Reptiles and Amphibians
“Texas Herp” is devoted to appreciating and learning about the herpetofauna, or “herps,” of Texas. Our state is home to 284 varieties of frogs, salamanders, snakes, lizards, turtles, and the American alligator, according to Dixon’s Amphibians & Reptiles of Texas (Third Edition). These animals are beautiful, fascinating, and most of them are harmless. They play important roles in the systems of plants and animals that are essential to life.
The Texas Herp website also hopes to inspire an appreciation for and an interest in learning about the various places where these animals live. From the forests and wetlands of the Big Thicket to the deserts and mountains of the Big Bend, our state has an amazing diversity of life and landscapes. From the Llano Estacado of northwest Texas to the thorn scrub at the bottom of the state, there is a lot to see and experience.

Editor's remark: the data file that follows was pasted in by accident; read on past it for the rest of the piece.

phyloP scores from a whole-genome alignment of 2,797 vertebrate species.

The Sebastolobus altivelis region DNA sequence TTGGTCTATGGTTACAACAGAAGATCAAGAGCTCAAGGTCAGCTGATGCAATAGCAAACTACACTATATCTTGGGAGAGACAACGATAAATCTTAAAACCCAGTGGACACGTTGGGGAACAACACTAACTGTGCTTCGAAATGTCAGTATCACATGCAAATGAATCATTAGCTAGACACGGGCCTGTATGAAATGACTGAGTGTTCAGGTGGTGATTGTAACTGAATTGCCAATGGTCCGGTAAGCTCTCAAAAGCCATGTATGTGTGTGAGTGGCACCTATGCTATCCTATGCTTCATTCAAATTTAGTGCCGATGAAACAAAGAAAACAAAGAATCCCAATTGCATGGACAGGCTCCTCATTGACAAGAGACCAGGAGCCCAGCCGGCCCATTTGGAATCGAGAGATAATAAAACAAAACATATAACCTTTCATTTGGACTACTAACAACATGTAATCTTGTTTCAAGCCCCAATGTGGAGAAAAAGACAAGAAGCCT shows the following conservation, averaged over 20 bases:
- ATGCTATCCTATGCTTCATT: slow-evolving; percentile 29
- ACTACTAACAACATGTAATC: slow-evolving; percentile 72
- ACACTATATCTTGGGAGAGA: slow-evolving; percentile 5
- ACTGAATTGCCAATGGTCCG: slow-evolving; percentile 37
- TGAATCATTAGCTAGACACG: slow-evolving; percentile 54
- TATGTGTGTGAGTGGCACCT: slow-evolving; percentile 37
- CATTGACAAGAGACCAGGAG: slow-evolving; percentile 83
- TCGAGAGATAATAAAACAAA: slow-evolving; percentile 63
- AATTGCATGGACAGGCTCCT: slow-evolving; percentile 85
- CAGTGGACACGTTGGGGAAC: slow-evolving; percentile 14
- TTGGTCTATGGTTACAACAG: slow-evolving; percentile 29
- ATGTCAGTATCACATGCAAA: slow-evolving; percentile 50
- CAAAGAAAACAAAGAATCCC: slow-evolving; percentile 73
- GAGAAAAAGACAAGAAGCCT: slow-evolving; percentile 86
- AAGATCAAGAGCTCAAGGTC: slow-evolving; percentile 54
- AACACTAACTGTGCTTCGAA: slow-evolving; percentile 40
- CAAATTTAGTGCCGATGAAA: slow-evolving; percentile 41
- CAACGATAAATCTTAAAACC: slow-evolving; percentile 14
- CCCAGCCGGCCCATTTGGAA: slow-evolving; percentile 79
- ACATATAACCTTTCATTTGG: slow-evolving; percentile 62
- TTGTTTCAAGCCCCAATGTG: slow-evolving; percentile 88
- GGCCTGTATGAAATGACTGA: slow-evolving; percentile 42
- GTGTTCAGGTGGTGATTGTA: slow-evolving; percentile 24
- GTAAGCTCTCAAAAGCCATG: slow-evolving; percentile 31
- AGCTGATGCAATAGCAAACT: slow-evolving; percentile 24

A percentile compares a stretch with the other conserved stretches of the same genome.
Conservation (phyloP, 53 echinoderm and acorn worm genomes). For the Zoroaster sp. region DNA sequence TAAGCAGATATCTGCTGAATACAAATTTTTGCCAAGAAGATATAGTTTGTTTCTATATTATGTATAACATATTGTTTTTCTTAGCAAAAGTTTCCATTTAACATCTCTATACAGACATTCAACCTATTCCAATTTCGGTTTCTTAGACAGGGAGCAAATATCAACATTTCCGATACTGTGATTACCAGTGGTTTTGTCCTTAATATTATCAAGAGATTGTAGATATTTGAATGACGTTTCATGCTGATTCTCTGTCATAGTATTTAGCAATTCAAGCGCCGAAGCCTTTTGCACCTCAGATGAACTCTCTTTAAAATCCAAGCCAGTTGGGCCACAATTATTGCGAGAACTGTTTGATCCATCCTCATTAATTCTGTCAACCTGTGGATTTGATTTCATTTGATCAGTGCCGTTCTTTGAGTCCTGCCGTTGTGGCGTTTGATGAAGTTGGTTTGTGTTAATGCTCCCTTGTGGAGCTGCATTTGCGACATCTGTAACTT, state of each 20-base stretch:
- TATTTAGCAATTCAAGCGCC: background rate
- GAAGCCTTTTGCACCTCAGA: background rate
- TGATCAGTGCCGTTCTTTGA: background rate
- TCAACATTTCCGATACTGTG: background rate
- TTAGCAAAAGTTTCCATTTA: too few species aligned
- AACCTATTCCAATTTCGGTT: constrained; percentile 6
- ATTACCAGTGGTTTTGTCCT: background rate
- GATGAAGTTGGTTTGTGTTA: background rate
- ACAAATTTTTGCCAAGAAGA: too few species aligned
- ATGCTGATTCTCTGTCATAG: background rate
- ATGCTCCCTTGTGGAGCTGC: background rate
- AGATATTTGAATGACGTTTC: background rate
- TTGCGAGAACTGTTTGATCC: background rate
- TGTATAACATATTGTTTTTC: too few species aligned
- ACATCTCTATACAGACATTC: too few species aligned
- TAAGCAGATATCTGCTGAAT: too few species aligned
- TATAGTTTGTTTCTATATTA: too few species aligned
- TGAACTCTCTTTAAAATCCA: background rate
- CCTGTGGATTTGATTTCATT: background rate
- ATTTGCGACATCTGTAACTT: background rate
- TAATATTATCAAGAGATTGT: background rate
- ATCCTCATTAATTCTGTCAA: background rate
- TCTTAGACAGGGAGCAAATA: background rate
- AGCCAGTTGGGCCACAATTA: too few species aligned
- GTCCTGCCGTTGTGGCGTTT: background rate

Eastern collared lizard on a boulder, Palo Duro Canyon
© 2014, Michael Smith, all rights reserved.
Most recent website update: 5/7/14
Texas Field Notes © Michael Smith & Clint King.
This website is not a complete reference on every species and subspecies in Texas. Instead, it is a place to learn about some of the major kinds of reptiles and amphibians, including our venomous species. It may be useful for those who are just learning about these animals or who are ready to give field herping a try. The site will highlight some conservation issues, provide some information about good places to go looking and photographing, and will show visitors where to get more information. There is a guide to identifying venomous snakes on the Venomous Snakes page. Readers who want to download issues of Texas Field Notes (a pdf journal of essays and observations of wildlife and wild places in Texas) can do so on the Texas Field Notes page.
Timber rattlesnake from Wise County
River cooters on the San Gabriel River